A healthy labor market also gives workers the confidence and ability to leave one job for a higher paying job somewhere else. According to BLS data, an average of 2.3 percent of private sector workers quit their jobs each month during the first half of 2016. This represented the highest half-year quit rate since 2007.
If wages continue to rise and inflation remains modest as expected, consumers will have more disposable income to support additional discretionary spending.
3. Households Have Some Breathing Room
Household debt is rising steadily. Total revolving credit balances are approaching $1 trillion for the first time since 2008, according to data from the Federal Reserve. However, a key difference between now and eight years ago is the fact that households are much more equipped to handle this level of debt.
The Federal Reserve’s Financial Obligations Ratio, which is the ratio of total required household debt payments (plus rent on primary residences, auto lease payments, insurance and property tax payments) to total disposable income, is nearly three points below 2008 levels and hovering near an all-time record low.
Households are also building up a financial cushion, with savings rates in recent months roughly double what they were just prior to the Great Recession. Consumers also continue to benefit from relatively low gas prices, as well as grocery store prices that are on pace to decline for the first time since 1967. These all put additional disposable income in the pockets of consumers.
Many consumers are also benefiting from rising wealth, which has a positive impact on spending. House prices are trending higher, and all three major U.S. stock indices have closed at record highs during August.
4. Pent-up Demand Remains Elevated
Although overall sales are trending higher, consumers have yet to get their fill of restaurants. According to a national survey conducted in April 2016 by ORC International for the National Restaurant Association, 45 percent of adults say they are not eating on the premises of restaurants as frequently as they would like. Similarly, 46 percent of consumers say they are not purchasing take-out or delivery as often as they would like.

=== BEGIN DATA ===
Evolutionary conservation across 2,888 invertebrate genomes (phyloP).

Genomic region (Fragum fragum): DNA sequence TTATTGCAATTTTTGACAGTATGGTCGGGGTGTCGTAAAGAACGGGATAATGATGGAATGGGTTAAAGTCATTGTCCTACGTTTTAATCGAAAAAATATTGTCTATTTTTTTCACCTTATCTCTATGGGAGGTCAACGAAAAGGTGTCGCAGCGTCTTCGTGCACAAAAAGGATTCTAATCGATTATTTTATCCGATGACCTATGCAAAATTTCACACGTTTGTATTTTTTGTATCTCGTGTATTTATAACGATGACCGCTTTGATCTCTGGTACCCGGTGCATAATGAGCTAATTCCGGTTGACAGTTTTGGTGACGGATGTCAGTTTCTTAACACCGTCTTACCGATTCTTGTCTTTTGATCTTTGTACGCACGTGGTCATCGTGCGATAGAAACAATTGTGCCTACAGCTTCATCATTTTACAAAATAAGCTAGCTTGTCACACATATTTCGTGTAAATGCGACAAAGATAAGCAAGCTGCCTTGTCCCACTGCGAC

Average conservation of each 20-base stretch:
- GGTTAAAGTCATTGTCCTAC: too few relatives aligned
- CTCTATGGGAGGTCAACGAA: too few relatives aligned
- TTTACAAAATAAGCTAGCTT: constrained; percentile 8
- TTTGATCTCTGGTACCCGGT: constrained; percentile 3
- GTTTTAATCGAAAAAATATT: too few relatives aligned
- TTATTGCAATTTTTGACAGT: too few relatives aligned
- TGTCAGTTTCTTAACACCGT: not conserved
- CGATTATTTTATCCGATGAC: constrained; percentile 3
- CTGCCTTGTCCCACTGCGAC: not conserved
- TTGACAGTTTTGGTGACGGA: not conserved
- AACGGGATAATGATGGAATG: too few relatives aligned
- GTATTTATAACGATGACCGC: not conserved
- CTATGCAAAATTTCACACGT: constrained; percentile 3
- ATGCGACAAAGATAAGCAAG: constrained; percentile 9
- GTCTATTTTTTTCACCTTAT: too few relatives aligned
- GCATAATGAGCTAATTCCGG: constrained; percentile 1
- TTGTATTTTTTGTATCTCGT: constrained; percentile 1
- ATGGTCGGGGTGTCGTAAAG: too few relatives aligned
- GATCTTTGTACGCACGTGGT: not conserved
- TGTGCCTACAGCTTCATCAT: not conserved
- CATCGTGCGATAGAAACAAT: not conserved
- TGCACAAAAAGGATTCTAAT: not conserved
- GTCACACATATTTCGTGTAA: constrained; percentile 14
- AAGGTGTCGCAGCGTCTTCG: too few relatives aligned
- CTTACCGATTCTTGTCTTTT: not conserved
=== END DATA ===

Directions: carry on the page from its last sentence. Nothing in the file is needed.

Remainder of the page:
Not surprisingly, pent-up demand is higher among lower-income households, as six in 10 consumers in households with income below $35,000 say they would like to be using restaurants more frequently. However, fully one in four adults living in households with income above $100,000 also say they are not patronizing restaurants as often as they would like.
As households with income above $100,000 are responsible for four in 10 dollars spent in restaurants, any degree of unfulfilled demand is an encouraging sign for the industry in the months ahead.
While there is always some degree of unfulfilled demand for restaurants, the current levels are well above historical norms. In the mid-2000s, only about one in four adults said they weren’t eating at restaurants as often as they would like – or just over half of the level that exists today.
5. Consumers Crave Experiences
In the aftermath of the Great Recession, consumers became very selective in their spending habits, which resulted in some sectors doing much better than others. One of the reasons why the restaurant industry held up relatively well during a challenging economic environment has been a shift in consumers’ spending habits toward experiences.
When given the choice of how they would spend an additional $100 if they had it, more than four in 10 adults say they would spend it on an experience such as a restaurant or other activity. Fifty-eight percent say they would be more likely to purchase an item from a store.
Among consumers in households with income above $75,000, one-half say they would be more likely to spend their extra $100 on an experience.